Highwic House

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Highwic House is one of Auckland and New Zealand’s premium Gothic wooden homes. Highwic was built in 1862 for Alfred Buckland and his wife Eliza and their large family of 21 children. Alfred Buckland was an astute businessman; this led to the ownership of considerable land within Auckland, and the Buckland’s status as well to-do prosperous property-owners. In 1873 the family extended the home in the style of Andrew Jackson Downing’s Pattern book – the Architecture of Country Houses. A J Downing was considered to be America’s most influential writer of pattern books of his time. This colonial Gothic home is a tribute to his work and the Buckland’s vision for a beautifully furnished home, housing many antiquities with extensively manicured lawns and fine gardens on a well maintained hectare of land. The home was sold in 1978 to the New Zealand Historic Places Trust along with the then Auckland City Council, now the Auckland Council. Meander through a hedged circular garden, along tapered pathways; take pleasure in the old fashioned annual and perennials, manicured edged beds, and fantastic mature trees. Enjoy a leisurely game of croquet, stroll through to romantic ‘Lover’s Walk’, or step into the Fern House with its array of indigenous ferns. Today this Carpenter Gothic style home with its rare and beautifully preserved link to the past; is a haven away from the bustling suburb of Newmarket, one of the largest high-end shopping districts in Auckland.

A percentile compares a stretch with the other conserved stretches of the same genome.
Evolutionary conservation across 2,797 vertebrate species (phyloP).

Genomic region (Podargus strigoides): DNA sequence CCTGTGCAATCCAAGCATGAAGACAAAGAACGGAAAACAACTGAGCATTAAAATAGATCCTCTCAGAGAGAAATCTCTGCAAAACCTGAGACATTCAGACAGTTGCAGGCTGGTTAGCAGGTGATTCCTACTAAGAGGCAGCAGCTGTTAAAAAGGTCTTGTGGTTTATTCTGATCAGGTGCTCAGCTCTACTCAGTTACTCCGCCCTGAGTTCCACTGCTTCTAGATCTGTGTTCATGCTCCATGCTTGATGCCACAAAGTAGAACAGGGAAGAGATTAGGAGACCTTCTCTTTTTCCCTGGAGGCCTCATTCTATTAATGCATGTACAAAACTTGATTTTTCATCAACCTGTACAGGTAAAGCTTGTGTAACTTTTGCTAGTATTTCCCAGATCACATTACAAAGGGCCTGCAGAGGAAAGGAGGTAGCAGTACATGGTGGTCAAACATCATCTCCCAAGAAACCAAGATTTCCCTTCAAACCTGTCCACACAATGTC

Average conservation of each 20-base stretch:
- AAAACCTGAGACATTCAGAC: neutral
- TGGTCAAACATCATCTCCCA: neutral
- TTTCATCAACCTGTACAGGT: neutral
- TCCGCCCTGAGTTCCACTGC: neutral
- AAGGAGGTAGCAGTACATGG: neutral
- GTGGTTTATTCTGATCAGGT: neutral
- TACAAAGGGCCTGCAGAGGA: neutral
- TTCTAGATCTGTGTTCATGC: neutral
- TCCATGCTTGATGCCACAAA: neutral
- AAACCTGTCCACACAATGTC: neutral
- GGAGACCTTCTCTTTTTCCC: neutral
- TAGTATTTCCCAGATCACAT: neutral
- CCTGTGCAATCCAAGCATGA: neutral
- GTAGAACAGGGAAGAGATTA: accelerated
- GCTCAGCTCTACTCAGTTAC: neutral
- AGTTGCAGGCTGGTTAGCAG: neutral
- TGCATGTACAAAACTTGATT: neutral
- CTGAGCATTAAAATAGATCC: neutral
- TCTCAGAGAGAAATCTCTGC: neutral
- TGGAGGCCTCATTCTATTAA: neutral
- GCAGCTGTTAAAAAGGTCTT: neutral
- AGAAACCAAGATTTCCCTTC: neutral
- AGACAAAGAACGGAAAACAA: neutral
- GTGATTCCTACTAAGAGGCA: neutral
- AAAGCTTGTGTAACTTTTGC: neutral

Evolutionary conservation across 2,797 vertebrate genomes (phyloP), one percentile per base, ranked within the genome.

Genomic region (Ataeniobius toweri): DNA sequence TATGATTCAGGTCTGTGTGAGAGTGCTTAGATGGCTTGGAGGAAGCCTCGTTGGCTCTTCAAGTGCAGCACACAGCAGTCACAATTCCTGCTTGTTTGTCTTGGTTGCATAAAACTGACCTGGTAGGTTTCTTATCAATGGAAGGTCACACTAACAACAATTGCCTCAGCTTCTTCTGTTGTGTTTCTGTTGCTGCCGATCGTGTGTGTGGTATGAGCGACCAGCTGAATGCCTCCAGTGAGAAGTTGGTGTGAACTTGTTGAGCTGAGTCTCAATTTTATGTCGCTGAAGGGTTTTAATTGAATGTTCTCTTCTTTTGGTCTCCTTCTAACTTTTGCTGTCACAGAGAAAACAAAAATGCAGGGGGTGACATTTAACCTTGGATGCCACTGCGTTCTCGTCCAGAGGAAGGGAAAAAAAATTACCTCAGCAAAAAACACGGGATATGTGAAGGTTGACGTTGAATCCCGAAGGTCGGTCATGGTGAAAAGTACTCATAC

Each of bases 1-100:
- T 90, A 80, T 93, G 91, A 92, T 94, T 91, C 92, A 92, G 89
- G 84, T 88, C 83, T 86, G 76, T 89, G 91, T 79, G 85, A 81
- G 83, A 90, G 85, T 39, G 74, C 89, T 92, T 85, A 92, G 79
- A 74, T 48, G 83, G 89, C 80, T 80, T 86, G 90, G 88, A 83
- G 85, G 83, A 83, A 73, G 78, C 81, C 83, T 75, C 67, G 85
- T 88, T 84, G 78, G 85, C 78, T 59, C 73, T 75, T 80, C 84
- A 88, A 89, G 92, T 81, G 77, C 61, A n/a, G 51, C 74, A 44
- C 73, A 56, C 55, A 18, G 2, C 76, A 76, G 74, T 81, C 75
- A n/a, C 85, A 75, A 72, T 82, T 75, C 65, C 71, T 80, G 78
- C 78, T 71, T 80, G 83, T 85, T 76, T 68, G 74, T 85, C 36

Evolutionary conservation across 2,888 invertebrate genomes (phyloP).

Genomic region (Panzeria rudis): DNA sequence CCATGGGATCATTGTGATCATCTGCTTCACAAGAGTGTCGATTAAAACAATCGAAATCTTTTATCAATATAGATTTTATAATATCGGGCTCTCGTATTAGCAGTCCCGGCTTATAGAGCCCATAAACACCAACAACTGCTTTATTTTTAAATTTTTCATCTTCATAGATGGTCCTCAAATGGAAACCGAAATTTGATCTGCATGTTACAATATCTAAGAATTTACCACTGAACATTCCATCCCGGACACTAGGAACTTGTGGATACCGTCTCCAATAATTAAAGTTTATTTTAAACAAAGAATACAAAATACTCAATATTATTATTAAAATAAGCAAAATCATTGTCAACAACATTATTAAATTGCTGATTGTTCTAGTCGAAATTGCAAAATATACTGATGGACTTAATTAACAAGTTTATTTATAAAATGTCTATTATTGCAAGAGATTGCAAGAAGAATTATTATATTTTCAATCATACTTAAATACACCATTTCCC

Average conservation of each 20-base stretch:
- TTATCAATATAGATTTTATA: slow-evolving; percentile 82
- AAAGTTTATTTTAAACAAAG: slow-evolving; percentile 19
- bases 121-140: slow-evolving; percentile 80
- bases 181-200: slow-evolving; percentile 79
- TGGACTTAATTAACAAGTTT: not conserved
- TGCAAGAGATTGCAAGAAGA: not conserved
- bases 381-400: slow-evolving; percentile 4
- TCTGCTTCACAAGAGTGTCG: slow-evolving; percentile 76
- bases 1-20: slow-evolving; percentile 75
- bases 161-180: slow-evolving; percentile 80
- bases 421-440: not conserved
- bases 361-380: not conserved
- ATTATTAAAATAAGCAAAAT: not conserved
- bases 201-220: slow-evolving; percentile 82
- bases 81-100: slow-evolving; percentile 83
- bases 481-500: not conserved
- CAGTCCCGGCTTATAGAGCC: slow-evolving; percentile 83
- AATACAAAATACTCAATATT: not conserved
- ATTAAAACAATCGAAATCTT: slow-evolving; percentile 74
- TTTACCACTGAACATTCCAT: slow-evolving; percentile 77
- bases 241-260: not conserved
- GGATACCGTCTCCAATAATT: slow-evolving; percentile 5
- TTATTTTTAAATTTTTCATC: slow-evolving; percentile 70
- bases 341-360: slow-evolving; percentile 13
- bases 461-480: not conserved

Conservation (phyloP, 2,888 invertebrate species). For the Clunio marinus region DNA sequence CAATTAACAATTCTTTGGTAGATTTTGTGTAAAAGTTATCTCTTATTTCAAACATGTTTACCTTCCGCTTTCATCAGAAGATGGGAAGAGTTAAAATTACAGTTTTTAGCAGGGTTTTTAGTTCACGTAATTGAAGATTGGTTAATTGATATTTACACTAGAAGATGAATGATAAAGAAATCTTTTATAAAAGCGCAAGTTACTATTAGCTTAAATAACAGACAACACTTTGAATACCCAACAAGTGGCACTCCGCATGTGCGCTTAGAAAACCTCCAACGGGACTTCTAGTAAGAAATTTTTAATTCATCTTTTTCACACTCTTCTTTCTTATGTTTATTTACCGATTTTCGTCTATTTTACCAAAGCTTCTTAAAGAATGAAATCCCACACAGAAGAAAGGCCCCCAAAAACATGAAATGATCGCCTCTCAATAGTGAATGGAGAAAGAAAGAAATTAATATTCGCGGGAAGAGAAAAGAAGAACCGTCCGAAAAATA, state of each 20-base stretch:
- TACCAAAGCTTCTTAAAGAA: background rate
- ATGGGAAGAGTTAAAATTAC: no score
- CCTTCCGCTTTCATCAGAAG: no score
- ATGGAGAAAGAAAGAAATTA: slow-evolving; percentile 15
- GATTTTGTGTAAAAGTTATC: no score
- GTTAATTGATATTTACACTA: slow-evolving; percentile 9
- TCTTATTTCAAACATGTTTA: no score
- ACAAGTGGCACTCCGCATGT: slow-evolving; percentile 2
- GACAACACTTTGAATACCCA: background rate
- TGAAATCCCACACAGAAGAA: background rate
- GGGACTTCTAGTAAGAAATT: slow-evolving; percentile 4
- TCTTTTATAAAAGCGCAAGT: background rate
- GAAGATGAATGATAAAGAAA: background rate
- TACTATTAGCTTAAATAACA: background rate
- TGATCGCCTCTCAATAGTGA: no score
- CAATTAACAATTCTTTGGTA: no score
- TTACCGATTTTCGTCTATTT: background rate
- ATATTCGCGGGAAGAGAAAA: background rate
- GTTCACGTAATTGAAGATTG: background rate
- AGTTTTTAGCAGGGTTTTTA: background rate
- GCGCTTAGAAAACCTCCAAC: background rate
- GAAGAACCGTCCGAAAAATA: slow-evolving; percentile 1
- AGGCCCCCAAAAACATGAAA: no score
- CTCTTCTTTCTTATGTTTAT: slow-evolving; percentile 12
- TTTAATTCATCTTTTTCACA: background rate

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40 Gillies Avenue, Auckland, New Zealand (Direction)

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